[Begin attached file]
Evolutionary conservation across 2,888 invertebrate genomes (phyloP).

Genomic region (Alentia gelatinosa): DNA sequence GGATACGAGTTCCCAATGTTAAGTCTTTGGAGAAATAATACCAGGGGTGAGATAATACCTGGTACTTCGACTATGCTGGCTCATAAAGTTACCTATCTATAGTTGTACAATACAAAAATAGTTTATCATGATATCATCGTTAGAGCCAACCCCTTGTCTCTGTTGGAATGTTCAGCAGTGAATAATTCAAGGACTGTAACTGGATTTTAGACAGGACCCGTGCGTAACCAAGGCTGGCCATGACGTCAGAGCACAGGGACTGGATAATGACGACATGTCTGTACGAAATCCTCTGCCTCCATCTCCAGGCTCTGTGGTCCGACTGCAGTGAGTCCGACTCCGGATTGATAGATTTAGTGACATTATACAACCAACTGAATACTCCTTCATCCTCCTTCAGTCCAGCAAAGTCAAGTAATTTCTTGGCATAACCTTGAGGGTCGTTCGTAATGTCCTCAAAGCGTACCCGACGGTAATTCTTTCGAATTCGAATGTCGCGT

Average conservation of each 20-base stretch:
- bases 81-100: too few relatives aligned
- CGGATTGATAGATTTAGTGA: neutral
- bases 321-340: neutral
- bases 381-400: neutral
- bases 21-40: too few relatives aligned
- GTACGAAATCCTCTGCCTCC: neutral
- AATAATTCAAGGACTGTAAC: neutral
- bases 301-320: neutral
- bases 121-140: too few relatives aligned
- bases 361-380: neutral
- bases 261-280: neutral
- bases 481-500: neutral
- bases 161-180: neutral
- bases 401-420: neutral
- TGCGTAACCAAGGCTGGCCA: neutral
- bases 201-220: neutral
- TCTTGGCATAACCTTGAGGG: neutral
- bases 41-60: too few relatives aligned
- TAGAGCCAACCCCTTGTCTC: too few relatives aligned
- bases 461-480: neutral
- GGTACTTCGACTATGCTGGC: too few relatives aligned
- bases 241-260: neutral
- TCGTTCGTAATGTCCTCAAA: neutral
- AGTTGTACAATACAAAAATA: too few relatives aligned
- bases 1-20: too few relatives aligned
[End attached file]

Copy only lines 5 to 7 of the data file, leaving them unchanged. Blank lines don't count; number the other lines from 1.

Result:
- CGGATTGATAGATTTAGTGA: neutral
- bases 321-340: neutral
- bases 381-400: neutral